Inspired by Find the largest fragile prime

A recurring prime (or whatever you choose to call it) is a prime that, when removing leading digits, always remain prime regardless of how many digits are removed.

for example
6317 is a recurring prime because...
317 is a recurring prime because...
17 is a recurring prime because...
7 is a prime

727 is a prime but not a recurring prime because 27 is not a prime.

Like the original question, your score is the largest recurring prime found by your program/ algorithm.

I copied these from the original question

You may use any language and any third-party libraries.  
You may use probabilistic primality tests.  
Everything is in base 10.

Edit: Welp... turns out I have not factored in adding zeros in this question. Although I have not thought about adding 0 at first but it indeed satisfy my requirements, since removing a digit in front of (any number of) zeros skips many digits of prime tests and returns trivially true if the last few digits is a recurring prime. To make this question less of a "zero spam" but also reward strategic use of zeros, at most 2 consecutive zeros can be present in your answer. (Sorry to Level River St who asked me this)

  • 1
    \$\begingroup\$ Are numbers where some digits are zero allowed? See my answer. \$\endgroup\$ Feb 16, 2020 at 12:29
  • \$\begingroup\$ @a'_' I think the point is that primes with multiple consecutive zeros are fairly trivial to find and not very interesting. For example I found 9000000000000007 manually. I have since deleted my answer. \$\endgroup\$ Feb 16, 2020 at 13:02
  • 6
    \$\begingroup\$ Not that Python is my first language, but that username... \$\endgroup\$
    – Luis Mendo
    Feb 16, 2020 at 17:15
  • 1
    \$\begingroup\$ Just for interest (and because ovs seems to have found the largest prime admissible under the rules as they stand), I checked numbers of the form A*10**B+C where A and C are in the range 1..9 and B<1000 and found that 1E999+7 is the largest such prime in this range. \$\endgroup\$ Feb 17, 2020 at 2:12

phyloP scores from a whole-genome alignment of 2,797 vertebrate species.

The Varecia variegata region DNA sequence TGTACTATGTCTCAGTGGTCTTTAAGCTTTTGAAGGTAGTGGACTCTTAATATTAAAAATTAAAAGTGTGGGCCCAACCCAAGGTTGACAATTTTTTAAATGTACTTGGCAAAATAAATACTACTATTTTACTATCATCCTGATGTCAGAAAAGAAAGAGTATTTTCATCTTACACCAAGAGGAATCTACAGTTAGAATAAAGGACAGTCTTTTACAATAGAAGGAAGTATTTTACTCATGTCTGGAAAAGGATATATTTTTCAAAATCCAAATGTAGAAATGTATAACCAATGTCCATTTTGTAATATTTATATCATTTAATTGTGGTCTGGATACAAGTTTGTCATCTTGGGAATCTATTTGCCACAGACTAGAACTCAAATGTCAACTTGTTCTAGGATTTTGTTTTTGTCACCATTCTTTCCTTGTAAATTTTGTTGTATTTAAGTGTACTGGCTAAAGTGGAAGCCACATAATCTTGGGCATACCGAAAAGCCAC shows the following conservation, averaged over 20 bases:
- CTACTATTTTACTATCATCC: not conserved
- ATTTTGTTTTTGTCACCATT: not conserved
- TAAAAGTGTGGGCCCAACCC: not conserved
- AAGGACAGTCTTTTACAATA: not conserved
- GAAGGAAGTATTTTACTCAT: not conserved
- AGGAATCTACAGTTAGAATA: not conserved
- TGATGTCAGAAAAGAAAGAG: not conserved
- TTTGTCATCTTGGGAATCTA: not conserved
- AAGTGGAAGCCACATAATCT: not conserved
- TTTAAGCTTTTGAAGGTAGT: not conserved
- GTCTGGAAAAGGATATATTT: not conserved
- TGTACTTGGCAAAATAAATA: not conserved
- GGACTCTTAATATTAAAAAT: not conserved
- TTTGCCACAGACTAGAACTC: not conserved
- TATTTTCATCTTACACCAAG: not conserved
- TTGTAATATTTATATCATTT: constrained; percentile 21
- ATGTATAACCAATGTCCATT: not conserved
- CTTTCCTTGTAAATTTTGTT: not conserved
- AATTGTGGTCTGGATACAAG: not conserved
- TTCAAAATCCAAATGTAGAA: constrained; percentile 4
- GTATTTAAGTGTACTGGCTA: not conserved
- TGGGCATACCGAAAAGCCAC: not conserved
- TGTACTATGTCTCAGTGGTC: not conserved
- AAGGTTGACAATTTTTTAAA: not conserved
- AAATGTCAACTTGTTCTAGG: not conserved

• 4
    \$\begingroup\$ @LuisMendo And the winning answer is in Python ... \$\endgroup\$
    – user92069
    Feb 17, 2020 at 6:41

2 Answers 2


Python 3, 79 digits (probably optimal)

A simple depth first search that allows up to two consecutive zeros.

from sympy.ntheory.primetest import isprime

def dfs(n=0, k=1):
    yield n
    if 100*n > k:
        yield from dfs(n, k*10)
    for i in range(1,10):
        if isprime(k*i + n):
            yield from dfs(k*i + n, k*10)

l = 1
for prime in dfs():
    if prime > l:
        d = len(str(prime))
        print(f'{d} digits: {prime}')
        l = 10**d

Try it online! Validate the result!

Finds 200400201909005006060042636079002004200130030090050030780060900408062003 (72 digits) in 8 seconds on TIO. I let the program run on my computer a little longer and the highest recurrent prime it found is 7030560306007020600400306654060053003909007054300609009069003056030702030330347 (validation). The program actually completed after finding this number, so this is probably the longest prime meeting the challenges requirement.

Note that sympys isprime could theoretically return true for pseudoprimes >2^64, though no examples are known as of now.

Python 3, 24 digits

only considers numbers without zeros

from sympy.ntheory.primetest import isprime

def dfs(n=0, k=1):
    yield n
    for i in range(1,10):
        if isprime(k*i + n):
            yield from dfs(k*i + n, k*10)

l = 1
for prime in dfs():
    if prime > l:
        print(f'{len(str(prime))} digits: {prime}')
        l *= 10

Try it online! Validate the result!

Finds 357686312646216567629137 in less then a second on TIO.

  • 5
    \$\begingroup\$ Your 24-digit prime without zeros is indeed known to be the biggest possible such answer: oeis.org/A024785 \$\endgroup\$
    – xnor
    Feb 16, 2020 at 13:56
  • \$\begingroup\$ If the search halts and there are no bugs in your code, that could be considered a proof that it's actually optimal. \$\endgroup\$ Feb 17, 2020 at 2:20
  • \$\begingroup\$ Made an iterative version Try it online! \$\endgroup\$ Feb 17, 2020 at 9:05
  • \$\begingroup\$ @mypronounismonicareinstate I guess so, but I'm not sure how interesting this find is outside of this challenge. \$\endgroup\$
    – ovs
    Feb 17, 2020 at 9:55

Charcoal, 32 bytes


Try it online! Finds all zero-free recurring primes, but is inefficient, so the TIO link is limited to just under 60 seconds' worth of primes. Explanation:


Start with the two possible last digits of all recurring primes (except the trivial 2 and 5).


Perform a breadth first search of recurring primes as they are found.


Prefix each non-zero digit to the prime so far.


Use trial division to find out whether this is a new prime.


If it is then output it and add it to the list of recurring primes.


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